As is the case with many consumer technologies, the Japanese have been at the forefront of many of the developments that we consider to be ubiquitous. While the U.S. started broadcasting in high definition in 1993, the Japan Broadcasting Corporation began experimenting with a high-resolution broadcast in 1964. For many of today’s consumers, HD content is old news. The future of film and television is 4K and it’s here to stay.
It’s hard to find a modern television or computer monitor that is in the old 4:3 aspect ratio. If you do find one, you’ll likely notice how dated the almost-square shape looks along with the poor quality of the image on the screen.
This aspect ratio was first chosen because it was close to the aspect ratio of movies at that time. A similar thought process was put into place when the high-definition standard was being developed. Most cinema had been moving toward wider aspect ratios, like 1.85:1, and the goal was to bring TV into a format that was similar; so the 1.77:1 ratio was chosen, more commonly known as 16:9.
As film aspect ratios change, it’s likely we’ll see a change in TV aspect ratios, too.
The next logical step for high definition was to improve resolution. Quad HD, which is four times the resolution of 720p, was successful for computer monitors, but not TVs. Instead, Ultra HD (UHD) gained a huge amount of popularity in the television market.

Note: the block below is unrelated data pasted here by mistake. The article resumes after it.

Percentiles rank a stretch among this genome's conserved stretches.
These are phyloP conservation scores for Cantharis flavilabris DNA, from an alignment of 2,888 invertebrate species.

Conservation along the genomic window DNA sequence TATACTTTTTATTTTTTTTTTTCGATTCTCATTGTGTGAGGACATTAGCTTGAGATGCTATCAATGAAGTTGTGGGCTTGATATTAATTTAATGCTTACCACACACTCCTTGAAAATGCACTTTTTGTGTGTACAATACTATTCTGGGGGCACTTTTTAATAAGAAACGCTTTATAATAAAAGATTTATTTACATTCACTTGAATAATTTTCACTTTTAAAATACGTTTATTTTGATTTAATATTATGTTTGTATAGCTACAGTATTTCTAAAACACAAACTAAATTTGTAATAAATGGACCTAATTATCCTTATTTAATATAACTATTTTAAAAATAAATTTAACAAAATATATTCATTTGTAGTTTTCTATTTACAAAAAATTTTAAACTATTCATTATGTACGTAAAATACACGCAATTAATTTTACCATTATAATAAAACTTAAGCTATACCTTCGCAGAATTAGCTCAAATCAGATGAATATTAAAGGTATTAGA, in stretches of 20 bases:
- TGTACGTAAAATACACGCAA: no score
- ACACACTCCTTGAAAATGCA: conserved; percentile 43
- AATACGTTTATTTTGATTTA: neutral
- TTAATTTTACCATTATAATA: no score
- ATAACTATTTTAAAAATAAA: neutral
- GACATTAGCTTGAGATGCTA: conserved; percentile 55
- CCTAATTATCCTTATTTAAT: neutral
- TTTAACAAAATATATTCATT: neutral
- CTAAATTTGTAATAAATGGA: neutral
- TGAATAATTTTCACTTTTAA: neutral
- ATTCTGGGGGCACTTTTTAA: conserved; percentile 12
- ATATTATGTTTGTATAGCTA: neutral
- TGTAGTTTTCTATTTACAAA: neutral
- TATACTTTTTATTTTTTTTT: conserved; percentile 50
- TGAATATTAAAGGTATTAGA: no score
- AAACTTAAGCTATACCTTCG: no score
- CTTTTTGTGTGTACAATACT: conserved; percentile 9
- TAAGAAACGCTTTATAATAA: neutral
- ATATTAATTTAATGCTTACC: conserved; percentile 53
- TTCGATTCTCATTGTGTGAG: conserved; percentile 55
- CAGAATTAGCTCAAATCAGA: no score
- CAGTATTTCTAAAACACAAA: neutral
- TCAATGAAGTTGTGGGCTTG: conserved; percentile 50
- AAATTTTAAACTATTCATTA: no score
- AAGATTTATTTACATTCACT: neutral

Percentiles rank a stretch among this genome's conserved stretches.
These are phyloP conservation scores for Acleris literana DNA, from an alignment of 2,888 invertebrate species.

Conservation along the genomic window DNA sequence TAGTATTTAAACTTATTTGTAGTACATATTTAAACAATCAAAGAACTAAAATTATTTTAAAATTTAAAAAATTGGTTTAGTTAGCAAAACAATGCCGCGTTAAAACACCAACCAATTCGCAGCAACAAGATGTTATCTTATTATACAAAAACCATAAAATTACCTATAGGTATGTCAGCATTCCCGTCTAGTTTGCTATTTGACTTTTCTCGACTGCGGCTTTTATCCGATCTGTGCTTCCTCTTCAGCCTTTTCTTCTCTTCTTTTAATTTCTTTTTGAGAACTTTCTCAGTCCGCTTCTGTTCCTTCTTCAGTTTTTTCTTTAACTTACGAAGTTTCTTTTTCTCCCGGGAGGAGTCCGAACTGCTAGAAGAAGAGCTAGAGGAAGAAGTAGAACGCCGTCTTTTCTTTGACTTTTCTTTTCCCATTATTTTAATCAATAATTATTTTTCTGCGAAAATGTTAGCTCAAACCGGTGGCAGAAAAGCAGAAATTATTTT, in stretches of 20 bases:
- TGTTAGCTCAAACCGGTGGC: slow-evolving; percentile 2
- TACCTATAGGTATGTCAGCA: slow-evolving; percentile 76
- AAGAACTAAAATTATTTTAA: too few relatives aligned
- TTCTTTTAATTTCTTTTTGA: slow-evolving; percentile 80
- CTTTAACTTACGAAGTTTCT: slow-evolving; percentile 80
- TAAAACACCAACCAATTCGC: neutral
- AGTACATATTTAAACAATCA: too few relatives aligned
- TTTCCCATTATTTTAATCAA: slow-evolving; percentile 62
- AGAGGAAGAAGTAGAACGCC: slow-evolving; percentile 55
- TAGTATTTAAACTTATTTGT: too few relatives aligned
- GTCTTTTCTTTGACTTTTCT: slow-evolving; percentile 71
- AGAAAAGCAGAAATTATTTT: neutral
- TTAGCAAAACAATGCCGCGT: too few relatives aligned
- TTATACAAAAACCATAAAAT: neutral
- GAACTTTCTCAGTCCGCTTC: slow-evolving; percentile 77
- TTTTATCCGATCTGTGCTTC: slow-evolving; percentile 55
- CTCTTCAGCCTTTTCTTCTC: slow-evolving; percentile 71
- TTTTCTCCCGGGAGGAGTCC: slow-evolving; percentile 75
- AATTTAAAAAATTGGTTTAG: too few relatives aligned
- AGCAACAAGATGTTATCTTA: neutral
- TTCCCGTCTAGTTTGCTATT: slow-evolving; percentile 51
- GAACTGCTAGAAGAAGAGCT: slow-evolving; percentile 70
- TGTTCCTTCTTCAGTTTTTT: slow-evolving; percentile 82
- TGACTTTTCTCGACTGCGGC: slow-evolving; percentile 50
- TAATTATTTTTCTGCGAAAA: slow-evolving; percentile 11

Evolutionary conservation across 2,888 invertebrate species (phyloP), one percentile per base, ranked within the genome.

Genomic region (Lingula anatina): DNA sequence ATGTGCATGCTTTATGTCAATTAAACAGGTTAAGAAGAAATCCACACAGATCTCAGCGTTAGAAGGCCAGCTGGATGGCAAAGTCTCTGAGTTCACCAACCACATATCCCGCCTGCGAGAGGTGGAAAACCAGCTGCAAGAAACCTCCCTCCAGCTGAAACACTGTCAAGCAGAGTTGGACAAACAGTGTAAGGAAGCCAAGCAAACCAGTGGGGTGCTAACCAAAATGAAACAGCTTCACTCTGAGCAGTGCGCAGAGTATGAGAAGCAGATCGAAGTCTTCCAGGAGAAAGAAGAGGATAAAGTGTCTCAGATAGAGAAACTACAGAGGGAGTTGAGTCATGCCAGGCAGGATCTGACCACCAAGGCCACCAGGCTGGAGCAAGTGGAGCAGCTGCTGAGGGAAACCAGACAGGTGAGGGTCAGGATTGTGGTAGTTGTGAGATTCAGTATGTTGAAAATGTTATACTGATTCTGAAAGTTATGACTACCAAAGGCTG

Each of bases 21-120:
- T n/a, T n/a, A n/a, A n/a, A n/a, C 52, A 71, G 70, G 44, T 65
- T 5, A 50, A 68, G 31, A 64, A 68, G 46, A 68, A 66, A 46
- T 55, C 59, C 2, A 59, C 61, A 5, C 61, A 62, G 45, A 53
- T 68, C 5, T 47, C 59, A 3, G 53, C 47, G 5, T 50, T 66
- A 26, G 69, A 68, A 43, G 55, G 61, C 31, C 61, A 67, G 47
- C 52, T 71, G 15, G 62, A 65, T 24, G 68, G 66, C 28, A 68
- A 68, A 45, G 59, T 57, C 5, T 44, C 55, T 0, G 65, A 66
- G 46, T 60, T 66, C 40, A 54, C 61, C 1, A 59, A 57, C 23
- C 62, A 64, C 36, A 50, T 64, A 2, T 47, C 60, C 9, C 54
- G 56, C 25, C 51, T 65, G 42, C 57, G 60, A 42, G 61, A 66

UDH, commonly referred to as 4K, offers users crystal-clear picture quality — a feature that has penetrated not only the TV market, but has caught the attention of the security camera market as well. Security camera systems now offer 4K resolution, which provide users with amazing footage — even from a distance — leaving nothing to question.
While at the moment the amount of native 4K content isn’t particularly high, 4K capture is almost exclusively the standard for many TV shows and movies that are made today. Today’s 4K TVs have the ability to upscale HD content to fit a 4K display and the software behind it has improved greatly.
The advantage that 4K capture has is that in the future, when the internet infrastructure is good enough, content from today can quickly and easily be delivered in its native format.
4K and Broadcasting
One of the places that 4K capture is going to have a huge advantage is in broadcasting of live events. Because 4K is four times the resolution of HD, that means you can crop a 4K image to HD while still maintaining full image quality.
A football game, for instance, can be shot slightly wider than needed; if something interesting happens on the field, the studio can zoom in on the action without compromising the HD resolution. This means that fewer cameras are needed to capture an event since you can get multiple digital zooms and moves from a single position.